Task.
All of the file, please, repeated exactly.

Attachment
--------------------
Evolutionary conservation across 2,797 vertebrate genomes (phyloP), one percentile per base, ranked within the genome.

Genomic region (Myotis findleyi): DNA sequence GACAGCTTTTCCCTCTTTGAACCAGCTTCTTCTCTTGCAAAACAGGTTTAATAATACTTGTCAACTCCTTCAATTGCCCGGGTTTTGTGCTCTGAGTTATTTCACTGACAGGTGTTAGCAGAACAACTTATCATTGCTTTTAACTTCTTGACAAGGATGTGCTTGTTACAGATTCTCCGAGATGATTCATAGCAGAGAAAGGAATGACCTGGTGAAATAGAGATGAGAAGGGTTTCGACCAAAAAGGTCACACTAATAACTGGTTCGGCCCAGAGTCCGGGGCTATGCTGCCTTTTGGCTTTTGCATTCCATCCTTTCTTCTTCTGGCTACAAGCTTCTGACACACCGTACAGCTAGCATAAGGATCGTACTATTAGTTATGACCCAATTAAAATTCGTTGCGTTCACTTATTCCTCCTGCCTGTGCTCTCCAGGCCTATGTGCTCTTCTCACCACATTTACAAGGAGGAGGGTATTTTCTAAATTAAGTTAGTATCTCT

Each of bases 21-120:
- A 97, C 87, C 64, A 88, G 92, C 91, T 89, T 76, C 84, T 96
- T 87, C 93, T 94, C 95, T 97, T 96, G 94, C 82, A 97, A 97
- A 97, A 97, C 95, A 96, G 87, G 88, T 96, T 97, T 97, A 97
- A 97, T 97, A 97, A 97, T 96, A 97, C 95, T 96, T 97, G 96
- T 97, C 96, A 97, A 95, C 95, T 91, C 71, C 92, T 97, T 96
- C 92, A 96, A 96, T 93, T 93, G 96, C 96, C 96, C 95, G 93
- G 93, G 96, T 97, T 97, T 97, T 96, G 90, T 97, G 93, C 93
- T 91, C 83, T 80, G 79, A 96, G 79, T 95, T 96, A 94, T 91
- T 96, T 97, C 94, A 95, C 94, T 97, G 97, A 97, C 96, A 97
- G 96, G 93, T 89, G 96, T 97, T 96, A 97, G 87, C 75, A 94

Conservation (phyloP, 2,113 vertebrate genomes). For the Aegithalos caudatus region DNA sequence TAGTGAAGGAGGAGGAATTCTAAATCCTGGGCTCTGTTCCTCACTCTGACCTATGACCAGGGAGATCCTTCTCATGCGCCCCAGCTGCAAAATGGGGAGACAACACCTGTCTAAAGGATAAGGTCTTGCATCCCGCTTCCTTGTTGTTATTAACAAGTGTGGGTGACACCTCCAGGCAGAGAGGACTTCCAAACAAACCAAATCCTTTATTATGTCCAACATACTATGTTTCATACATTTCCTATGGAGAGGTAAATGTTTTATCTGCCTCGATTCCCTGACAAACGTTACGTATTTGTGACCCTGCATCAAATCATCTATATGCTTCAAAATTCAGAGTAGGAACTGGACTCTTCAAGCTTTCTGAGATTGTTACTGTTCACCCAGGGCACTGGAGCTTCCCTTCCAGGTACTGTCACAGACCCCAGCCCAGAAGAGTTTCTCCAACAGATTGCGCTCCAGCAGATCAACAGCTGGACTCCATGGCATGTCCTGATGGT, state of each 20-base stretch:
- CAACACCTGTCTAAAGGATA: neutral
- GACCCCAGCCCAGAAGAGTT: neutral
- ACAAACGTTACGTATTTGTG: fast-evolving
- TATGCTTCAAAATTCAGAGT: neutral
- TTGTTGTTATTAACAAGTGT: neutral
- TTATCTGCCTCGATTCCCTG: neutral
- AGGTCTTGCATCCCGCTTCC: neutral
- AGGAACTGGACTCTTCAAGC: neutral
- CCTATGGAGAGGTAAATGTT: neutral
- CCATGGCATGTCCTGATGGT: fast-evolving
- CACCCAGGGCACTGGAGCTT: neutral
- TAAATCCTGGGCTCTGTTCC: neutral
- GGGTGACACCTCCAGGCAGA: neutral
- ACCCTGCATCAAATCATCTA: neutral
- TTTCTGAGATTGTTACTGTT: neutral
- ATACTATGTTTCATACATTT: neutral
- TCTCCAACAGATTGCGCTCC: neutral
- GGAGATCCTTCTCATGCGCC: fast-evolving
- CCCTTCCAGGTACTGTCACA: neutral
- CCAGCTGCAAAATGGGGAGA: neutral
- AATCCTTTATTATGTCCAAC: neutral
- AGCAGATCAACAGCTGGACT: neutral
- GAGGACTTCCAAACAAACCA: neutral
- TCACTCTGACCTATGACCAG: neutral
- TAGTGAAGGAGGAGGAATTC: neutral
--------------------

Evolutionary conservation across 2,797 vertebrate genomes (phyloP), one percentile per base, ranked within the genome.

Genomic region (Myotis findleyi): DNA sequence GACAGCTTTTCCCTCTTTGAACCAGCTTCTTCTCTTGCAAAACAGGTTTAATAATACTTGTCAACTCCTTCAATTGCCCGGGTTTTGTGCTCTGAGTTATTTCACTGACAGGTGTTAGCAGAACAACTTATCATTGCTTTTAACTTCTTGACAAGGATGTGCTTGTTACAGATTCTCCGAGATGATTCATAGCAGAGAAAGGAATGACCTGGTGAAATAGAGATGAGAAGGGTTTCGACCAAAAAGGTCACACTAATAACTGGTTCGGCCCAGAGTCCGGGGCTATGCTGCCTTTTGGCTTTTGCATTCCATCCTTTCTTCTTCTGGCTACAAGCTTCTGACACACCGTACAGCTAGCATAAGGATCGTACTATTAGTTATGACCCAATTAAAATTCGTTGCGTTCACTTATTCCTCCTGCCTGTGCTCTCCAGGCCTATGTGCTCTTCTCACCACATTTACAAGGAGGAGGGTATTTTCTAAATTAAGTTAGTATCTCT

Each of bases 21-120:
- A 97, C 87, C 64, A 88, G 92, C 91, T 89, T 76, C 84, T 96
- T 87, C 93, T 94, C 95, T 97, T 96, G 94, C 82, A 97, A 97
- A 97, A 97, C 95, A 96, G 87, G 88, T 96, T 97, T 97, A 97
- A 97, T 97, A 97, A 97, T 96, A 97, C 95, T 96, T 97, G 96
- T 97, C 96, A 97, A 95, C 95, T 91, C 71, C 92, T 97, T 96
- C 92, A 96, A 96, T 93, T 93, G 96, C 96, C 96, C 95, G 93
- G 93, G 96, T 97, T 97, T 97, T 96, G 90, T 97, G 93, C 93
- T 91, C 83, T 80, G 79, A 96, G 79, T 95, T 96, A 94, T 91
- T 96, T 97, C 94, A 95, C 94, T 97, G 97, A 97, C 96, A 97
- G 96, G 93, T 89, G 96, T 97, T 96, A 97, G 87, C 75, A 94

Conservation (phyloP, 2,113 vertebrate genomes). For the Aegithalos caudatus region DNA sequence TAGTGAAGGAGGAGGAATTCTAAATCCTGGGCTCTGTTCCTCACTCTGACCTATGACCAGGGAGATCCTTCTCATGCGCCCCAGCTGCAAAATGGGGAGACAACACCTGTCTAAAGGATAAGGTCTTGCATCCCGCTTCCTTGTTGTTATTAACAAGTGTGGGTGACACCTCCAGGCAGAGAGGACTTCCAAACAAACCAAATCCTTTATTATGTCCAACATACTATGTTTCATACATTTCCTATGGAGAGGTAAATGTTTTATCTGCCTCGATTCCCTGACAAACGTTACGTATTTGTGACCCTGCATCAAATCATCTATATGCTTCAAAATTCAGAGTAGGAACTGGACTCTTCAAGCTTTCTGAGATTGTTACTGTTCACCCAGGGCACTGGAGCTTCCCTTCCAGGTACTGTCACAGACCCCAGCCCAGAAGAGTTTCTCCAACAGATTGCGCTCCAGCAGATCAACAGCTGGACTCCATGGCATGTCCTGATGGT, state of each 20-base stretch:
- CAACACCTGTCTAAAGGATA: neutral
- GACCCCAGCCCAGAAGAGTT: neutral
- ACAAACGTTACGTATTTGTG: fast-evolving
- TATGCTTCAAAATTCAGAGT: neutral
- TTGTTGTTATTAACAAGTGT: neutral
- TTATCTGCCTCGATTCCCTG: neutral
- AGGTCTTGCATCCCGCTTCC: neutral
- AGGAACTGGACTCTTCAAGC: neutral
- CCTATGGAGAGGTAAATGTT: neutral
- CCATGGCATGTCCTGATGGT: fast-evolving
- CACCCAGGGCACTGGAGCTT: neutral
- TAAATCCTGGGCTCTGTTCC: neutral
- GGGTGACACCTCCAGGCAGA: neutral
- ACCCTGCATCAAATCATCTA: neutral
- TTTCTGAGATTGTTACTGTT: neutral
- ATACTATGTTTCATACATTT: neutral
- TCTCCAACAGATTGCGCTCC: neutral
- GGAGATCCTTCTCATGCGCC: fast-evolving
- CCCTTCCAGGTACTGTCACA: neutral
- CCAGCTGCAAAATGGGGAGA: neutral
- AATCCTTTATTATGTCCAAC: neutral
- AGCAGATCAACAGCTGGACT: neutral
- GAGGACTTCCAAACAAACCA: neutral
- TCACTCTGACCTATGACCAG: neutral
- TAGTGAAGGAGGAGGAATTC: neutral